(1) “Full-time experience” means a period during which an individual works at least 30 hours per week.

(2) “Human services field of study” means a field of study designed to prepare an individual in the disciplined application of counseling, family therapy, psychology, or social work values, principles, and methods.

(b) To be qualified to conduct a child custody evaluation, an individual must:

(1) have at least a master’s degree from an accredited college or university in a human services field of study and a license to practice in this state as a social worker, professional counselor, marriage and family therapist, or psychologist, or have a license to practice medicine in this state and board certification in psychiatry and:

(A) after completing any degree required by this subdivision, have two years of fulltime experience or equivalent part-time experience under professional supervision during which the individual performed functions involving the evaluation of physical, intellectual, social, and psychological functioning and needs and developed an understanding of the social and physical environment, both present and prospective, to meet those needs; and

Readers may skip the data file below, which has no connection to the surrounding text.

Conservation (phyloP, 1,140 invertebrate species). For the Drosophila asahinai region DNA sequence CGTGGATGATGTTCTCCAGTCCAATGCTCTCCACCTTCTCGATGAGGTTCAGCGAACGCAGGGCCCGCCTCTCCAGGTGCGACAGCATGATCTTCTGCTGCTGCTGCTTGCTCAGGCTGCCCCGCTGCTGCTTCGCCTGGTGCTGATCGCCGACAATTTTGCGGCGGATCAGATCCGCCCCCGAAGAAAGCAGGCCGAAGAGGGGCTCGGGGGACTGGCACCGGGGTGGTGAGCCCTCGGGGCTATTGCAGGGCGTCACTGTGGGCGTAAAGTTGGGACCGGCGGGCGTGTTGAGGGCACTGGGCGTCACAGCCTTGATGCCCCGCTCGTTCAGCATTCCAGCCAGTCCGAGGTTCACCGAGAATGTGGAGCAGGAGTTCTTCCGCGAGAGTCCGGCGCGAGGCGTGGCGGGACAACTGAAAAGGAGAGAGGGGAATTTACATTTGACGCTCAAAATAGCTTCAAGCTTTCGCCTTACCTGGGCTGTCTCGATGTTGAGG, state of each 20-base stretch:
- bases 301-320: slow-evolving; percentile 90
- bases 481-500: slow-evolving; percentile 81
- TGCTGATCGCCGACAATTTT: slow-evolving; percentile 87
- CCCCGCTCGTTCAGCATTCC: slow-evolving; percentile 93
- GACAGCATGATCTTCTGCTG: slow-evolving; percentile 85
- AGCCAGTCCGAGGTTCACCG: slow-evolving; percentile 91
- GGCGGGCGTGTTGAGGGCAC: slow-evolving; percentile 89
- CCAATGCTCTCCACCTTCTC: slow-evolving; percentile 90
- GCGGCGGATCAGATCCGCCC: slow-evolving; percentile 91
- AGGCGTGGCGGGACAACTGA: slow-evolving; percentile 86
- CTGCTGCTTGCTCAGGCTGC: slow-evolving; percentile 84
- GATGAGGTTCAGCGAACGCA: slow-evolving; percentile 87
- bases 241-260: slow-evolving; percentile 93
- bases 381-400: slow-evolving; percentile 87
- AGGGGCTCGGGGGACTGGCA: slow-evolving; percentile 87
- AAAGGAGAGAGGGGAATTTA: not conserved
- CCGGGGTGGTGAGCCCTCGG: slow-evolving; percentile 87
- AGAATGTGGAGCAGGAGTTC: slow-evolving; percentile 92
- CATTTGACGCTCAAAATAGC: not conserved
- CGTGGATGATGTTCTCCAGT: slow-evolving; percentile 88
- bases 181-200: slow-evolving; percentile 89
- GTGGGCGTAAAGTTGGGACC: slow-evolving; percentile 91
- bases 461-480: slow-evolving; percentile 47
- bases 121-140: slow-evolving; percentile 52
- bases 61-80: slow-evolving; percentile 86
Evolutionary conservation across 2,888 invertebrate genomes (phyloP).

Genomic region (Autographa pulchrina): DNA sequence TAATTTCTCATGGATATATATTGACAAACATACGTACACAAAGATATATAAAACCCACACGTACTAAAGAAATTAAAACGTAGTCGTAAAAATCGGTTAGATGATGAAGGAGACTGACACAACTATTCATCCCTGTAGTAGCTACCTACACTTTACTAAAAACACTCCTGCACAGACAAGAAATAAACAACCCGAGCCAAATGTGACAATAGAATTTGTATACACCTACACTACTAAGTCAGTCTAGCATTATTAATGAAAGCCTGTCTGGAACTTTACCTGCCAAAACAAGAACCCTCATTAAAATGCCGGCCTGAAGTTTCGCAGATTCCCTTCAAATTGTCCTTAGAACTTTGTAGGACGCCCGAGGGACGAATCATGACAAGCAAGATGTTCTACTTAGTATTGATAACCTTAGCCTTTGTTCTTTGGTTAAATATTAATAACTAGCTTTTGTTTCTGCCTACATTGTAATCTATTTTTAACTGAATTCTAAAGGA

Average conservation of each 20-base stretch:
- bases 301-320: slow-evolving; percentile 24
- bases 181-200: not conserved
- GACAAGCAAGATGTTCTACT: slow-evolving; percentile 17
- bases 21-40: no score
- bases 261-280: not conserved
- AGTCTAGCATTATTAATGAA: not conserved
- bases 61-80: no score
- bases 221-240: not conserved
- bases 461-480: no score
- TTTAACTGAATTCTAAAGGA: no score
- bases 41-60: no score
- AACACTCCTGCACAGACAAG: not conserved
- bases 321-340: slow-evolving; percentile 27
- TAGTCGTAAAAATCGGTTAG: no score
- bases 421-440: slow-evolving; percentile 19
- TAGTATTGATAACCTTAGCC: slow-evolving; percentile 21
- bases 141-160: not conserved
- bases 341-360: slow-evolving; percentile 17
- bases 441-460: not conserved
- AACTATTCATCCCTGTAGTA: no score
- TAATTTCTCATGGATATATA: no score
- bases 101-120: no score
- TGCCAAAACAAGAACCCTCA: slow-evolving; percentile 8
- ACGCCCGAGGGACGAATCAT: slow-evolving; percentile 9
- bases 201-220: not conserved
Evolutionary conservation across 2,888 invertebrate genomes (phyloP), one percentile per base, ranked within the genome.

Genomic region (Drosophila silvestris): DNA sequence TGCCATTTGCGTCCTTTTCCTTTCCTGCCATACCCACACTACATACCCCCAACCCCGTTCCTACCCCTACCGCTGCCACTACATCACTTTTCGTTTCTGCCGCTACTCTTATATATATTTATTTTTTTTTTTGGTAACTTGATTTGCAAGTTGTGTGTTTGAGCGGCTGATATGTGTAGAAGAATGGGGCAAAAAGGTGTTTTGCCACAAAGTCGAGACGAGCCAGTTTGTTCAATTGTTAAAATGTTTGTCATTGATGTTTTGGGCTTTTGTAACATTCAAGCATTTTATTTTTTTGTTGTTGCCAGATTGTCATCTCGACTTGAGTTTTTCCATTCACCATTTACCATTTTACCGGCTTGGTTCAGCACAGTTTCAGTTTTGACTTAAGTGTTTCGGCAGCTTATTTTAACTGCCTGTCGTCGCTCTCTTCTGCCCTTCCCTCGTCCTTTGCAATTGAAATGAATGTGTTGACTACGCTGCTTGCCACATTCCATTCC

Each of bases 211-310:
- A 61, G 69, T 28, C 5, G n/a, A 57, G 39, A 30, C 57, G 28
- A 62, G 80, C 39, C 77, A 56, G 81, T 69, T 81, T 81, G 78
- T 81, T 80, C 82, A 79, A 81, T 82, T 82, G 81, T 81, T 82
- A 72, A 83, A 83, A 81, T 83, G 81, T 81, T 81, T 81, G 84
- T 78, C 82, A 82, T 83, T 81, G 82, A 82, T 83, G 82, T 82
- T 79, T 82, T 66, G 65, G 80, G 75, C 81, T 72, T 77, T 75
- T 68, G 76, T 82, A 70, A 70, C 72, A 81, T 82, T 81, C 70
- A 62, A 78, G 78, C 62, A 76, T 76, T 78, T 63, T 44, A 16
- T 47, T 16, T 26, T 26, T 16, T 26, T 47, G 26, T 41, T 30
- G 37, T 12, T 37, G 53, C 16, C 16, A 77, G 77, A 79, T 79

(B) after obtaining a license required by this subdivision, have performed at least 10 court-ordered child custody evaluations under the supervision of an individual qualified under this section;

(2) meet the requirements of Subdivision (1)(A) and be practicing under the direct supervision of an individual qualified under this section in order to complete at least 10 court-ordered child custody evaluations under supervision; or

(3) be employed by or under contract with a domestic relations office, provided that the individual conducts child custody evaluations relating only to families ordered by a court to participate in child custody evaluations conducted by the domestic relations office.

(c) Notwithstanding Subsections (b)(1) and (2), an individual with a doctoral degree and who holds a license in a human services field of study is qualified to conduct a child custody evaluation if the individual has completed a number of hours of professional development coursework and practice experience directly related to the performance of child custody evaluations as described by this chapter, satisfactory to the licensing agency that issues the individual’s license.

(d) The licensing agency that issues a license to an individual described by Subsection (c) may determine by the rule that internships, practicums, and other professional preparatory activities completed by the individual during the course of achieving the person’s doctoral degree satisfy the requirements of Subsection (c) in whole or in part.